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Big Data is Not About Size, but Relevance

The concept of Big Data fundamentally changed how companies operated in 2013, although many executives based their decision-making on myths surrounding Big Data that emerged when the phenomenon first gained prominence. A recent Information Management report covered some of these myths, noting that the volume of data collected played a big role in how organizations perceived the movement.

Many experts initially described Big Data as being characterized by the three Vs: volume, velocity, and variety. Volume, in particular, has influenced the way companies perceive and approach the strategies, likely because the "ig" in Big Data seems relevant. In general, executives believed the more resources they collected and analyzed in 2013, the better their chances of developing a competitive advantage, Information Management reported. Unfortunately, this isn't necessarily true, and organizations need to understand that fact if they are to succeed in 2014.

The first thing businesses must understand about Big Data is that all information is different. Although some assets can be analyzed and provide massive return and opportunity, other resources may be irrelevant and could actually slow down the business intelligence process rather than providing usable insight and advantages.

The bottom line: quality over quantity
Business decision-makers must take the initiative to prioritize quality over quantity because simply gathering as much information as possible and hoping it provides some benefits isn't an effective way to approach Big Data. Instead, executives should fully understand their long-term expectations and break information into smaller chunks, which will make analyzing, storing, and managing digital resources less complex.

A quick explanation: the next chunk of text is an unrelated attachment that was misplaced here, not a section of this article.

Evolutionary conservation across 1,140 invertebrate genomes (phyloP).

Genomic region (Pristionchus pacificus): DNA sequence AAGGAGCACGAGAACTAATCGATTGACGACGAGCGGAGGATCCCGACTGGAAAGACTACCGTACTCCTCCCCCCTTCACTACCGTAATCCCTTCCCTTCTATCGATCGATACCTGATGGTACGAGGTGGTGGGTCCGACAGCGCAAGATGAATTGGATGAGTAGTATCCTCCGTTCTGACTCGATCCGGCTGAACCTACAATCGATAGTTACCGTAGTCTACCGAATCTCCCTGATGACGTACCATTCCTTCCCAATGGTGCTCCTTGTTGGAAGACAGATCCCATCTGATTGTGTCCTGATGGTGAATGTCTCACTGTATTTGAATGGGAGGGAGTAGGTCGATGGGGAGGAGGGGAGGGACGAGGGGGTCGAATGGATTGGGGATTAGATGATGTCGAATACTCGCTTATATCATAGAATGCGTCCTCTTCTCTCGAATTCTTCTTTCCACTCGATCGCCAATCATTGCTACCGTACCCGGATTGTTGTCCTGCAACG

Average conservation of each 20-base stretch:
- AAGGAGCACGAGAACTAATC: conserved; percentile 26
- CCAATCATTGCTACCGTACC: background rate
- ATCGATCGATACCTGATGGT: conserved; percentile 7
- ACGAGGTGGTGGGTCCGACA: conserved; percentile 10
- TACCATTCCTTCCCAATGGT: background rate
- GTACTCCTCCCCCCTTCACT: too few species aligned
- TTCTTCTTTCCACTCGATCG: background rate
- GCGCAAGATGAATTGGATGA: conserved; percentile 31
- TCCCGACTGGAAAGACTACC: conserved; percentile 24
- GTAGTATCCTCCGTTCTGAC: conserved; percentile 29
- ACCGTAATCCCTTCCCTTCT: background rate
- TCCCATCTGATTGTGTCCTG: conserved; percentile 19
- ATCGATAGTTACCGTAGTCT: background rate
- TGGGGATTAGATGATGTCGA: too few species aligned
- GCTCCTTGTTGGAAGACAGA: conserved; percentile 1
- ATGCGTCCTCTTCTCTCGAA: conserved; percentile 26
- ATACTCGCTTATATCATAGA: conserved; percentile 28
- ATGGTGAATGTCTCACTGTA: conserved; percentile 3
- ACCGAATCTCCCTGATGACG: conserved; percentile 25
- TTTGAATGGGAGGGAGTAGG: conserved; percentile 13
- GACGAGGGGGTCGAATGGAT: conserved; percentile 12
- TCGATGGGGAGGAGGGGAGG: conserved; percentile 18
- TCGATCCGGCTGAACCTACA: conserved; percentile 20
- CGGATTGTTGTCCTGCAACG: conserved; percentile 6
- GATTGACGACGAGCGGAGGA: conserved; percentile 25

Breaking data volumes down can also give IT executives a better chance to properly categorize assets. In doing so, teams may be able to assess which resources will introduce benefits relating to their firms' long-term objectives and which information sets may turn out to be useless.

Big Data will undoubtedly continue to gain momentum in 2014, especially after experiencing such success in 2013. If companies want to truly benefit from the movement, however, decision-makers must understand what they expect to get out of the projects and how only certain information assets will be helpful. Rather than blindly aggregating as much data as possible and throwing it into various on-site or cloud infrastructure environments, executives should act deliberately and understand how their actions can impact the bottom line in a positive or negative way.

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